With last night’s remarkable gathering of personalities and specialities and local and regional and national and international enthusiasm, it all was on display in its great and glorious colourful vitality in the RDS in Dublin.

And naturally and inevitably there comes the question which is central to life afloat and ashore. What happens next? Who will rise to the surface during 2018’s long and varied sailing season.

But for today, here’s to Conor Fogerty, our new and well-deserved Volvo Irish Sailing “Sailor of the Year”.

And good luck and good sailing to Annalise Murphy, as she continues with the latest chapter in her fascinating sailing story.

WM Nixon

About The Author

WM Nixon

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William M Nixon has been writing about sailing in Ireland for many years in print and online, and his work has appeared internationally in magazines and books. His own experience ranges from club sailing to international offshore events, and he has cruised extensively under sail, often in his own boats which have ranged in size from an 11ft dinghy to a 35ft cruiser-racer. He has also been involved in the administration of several sailing organisations.

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Ireland's Sailor of the Year Awards

Created in 1996, the Afloat Sailor of the Year Awards represent all that is praiseworthy, innovative and groundbreaking in the Irish sailing scene.

Since it began 25 years ago, the awards have recognised over 500 monthly award winners in the pages of Ireland's sailing magazine Afloat, and these have been made to both amateur and professional sailors. The first-ever Sailor of the Year was dinghy sailor Mark Lyttle, a race winner at the 1996 Atlanta Olympics.

And since then it's gone on to read like a who's who of Irish sailing.

The national award is specially designed to salute the achievements of Ireland's sailing's elite. After two decades the awards has developed into a premier awards ceremony for water sports.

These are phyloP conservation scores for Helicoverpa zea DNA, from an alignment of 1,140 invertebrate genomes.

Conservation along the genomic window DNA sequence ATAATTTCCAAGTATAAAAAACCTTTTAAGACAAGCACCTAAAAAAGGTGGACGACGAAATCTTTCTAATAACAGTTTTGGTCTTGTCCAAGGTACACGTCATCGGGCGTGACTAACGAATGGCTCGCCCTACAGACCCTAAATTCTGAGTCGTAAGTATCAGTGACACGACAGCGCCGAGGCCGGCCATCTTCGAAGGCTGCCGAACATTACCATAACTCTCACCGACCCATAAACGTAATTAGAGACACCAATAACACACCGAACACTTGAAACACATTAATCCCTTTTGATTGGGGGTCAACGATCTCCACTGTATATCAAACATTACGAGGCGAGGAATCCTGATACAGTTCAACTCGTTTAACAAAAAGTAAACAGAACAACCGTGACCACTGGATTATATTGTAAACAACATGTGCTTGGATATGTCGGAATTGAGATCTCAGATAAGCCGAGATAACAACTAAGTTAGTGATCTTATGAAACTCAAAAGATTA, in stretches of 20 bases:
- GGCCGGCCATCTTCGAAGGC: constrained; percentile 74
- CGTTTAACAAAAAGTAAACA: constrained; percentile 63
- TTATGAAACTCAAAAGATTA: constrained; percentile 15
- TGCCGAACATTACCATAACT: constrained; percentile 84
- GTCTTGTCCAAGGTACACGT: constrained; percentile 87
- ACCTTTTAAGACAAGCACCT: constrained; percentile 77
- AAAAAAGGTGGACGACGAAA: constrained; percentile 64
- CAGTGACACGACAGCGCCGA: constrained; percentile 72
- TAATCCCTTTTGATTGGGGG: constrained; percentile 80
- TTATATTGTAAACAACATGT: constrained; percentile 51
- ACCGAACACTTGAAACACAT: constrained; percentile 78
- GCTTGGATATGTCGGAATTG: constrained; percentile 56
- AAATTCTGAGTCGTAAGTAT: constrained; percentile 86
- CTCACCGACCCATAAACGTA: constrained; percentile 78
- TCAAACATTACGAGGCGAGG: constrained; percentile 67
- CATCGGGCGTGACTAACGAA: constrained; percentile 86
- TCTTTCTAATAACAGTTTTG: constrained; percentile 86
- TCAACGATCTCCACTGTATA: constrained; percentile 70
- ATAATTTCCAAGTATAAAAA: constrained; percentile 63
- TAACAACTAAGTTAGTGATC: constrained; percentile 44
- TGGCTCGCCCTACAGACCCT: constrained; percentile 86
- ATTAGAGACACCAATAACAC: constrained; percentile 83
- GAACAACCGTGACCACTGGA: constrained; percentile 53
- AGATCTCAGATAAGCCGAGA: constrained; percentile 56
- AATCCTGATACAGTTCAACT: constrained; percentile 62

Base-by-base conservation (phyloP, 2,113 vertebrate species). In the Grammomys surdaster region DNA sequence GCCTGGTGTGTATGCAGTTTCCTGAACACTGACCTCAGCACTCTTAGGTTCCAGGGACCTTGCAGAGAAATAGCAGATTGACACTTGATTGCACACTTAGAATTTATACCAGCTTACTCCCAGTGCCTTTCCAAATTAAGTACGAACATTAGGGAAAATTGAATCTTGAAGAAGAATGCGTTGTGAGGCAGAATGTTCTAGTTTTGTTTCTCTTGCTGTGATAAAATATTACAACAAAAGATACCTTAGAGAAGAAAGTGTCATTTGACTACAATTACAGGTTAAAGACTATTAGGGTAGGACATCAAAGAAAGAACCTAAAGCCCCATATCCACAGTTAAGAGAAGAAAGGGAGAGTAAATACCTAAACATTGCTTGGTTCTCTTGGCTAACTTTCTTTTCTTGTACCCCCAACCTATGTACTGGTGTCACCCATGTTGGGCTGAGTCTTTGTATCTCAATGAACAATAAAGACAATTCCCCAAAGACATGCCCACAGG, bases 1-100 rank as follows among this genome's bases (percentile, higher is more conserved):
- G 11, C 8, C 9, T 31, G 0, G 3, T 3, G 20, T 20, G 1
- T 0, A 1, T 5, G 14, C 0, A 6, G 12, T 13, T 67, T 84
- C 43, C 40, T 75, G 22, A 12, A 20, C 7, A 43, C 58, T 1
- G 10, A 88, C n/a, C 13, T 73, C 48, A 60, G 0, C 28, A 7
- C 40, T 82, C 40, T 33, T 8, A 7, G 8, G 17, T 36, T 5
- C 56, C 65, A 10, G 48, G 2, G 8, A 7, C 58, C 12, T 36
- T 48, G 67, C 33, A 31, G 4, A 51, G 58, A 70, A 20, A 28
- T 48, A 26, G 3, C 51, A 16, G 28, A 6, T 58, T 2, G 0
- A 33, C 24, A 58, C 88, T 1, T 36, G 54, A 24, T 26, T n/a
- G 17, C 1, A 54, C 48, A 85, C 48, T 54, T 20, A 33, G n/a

The overall national award will be announced each January to the person who, in the judges' opinion, achieved the most notable results in, or made the most significant contribution to, Irish sailing in the previous year.

A review of the first 25 years of the Irish Sailor the Year Awards is here

Irish Sailor of the Year Award FAQs

The Irish Sailor of the Year Awards is a scheme designed by Afloat magazine to represent all that is praiseworthy, innovative and groundbreaking in the Irish sailing scene..

The Irish Sailor of the Year Awards began in 1996.

The awards are administered by Afloat, Ireland's boating magazine.

  • 1996 Mark Lyttle
  • 1997 Tom Roche
  • 1998 Tom Fitzpatrick & David McHugh
  • 1999 Mark Mansfield
  • 2000 David Burrows
  • 2001 Maria Coleman
  • 2002 Eric Lisson
  • 2003 Noel Butler & Stephen Campion
  • 2004 Eamonn Crosbie
  • 2005 Paddy Barry & Jarlath Cunnane
  • 2006 Justin Slattery
  • 2007 Ger O'Rourke
  • 2008 Damian Foxall
  • 2009 Mark Mills
  • 2010 Anthony O'Leary
  • 2011 George Kenefick
  • 2012 Annalise Murphy
  • 2013 David Kenefick
  • 2014 Anthony O'Leary
  • 2015 Liam Shanahan
  • 2016 Annalise Murphy
  • 2017 Conor Fogerty
  • 2018 Robert Dickson & Sean Waddilove
  • 2019 Paul O'Higgins

Yes. The boating public and maritime community can have their say to help guide judges in deciding who should be crowned Ireland's Sailor of the Year by using an Afloat online poll). The judges welcome the traditional huge level of public interest in helping them make their decision but firmly retain their right to make the ultimate decision for the final choice while taking voting trends into account. By voting for your favourite nominee, you are creating additional awareness of their nomination and highlighting their success.

Anthony O'Leary of Crosshaven and Annalise Murphy of Dun Laoghaire are the only contenders to be "Sailors of the Year" twice – himself in 2010 and 2014, and herself in 2012 and 2016.

In its 25 year history, there have been wins for 15, offshore or IRC achievements, nine dinghy and one designs accomplishments and one for adventure sailing.

Annually, generally in January or February of the following year.

In 2003 Her Royal Highness Princess Anne presented the Awards.

©Afloat 2020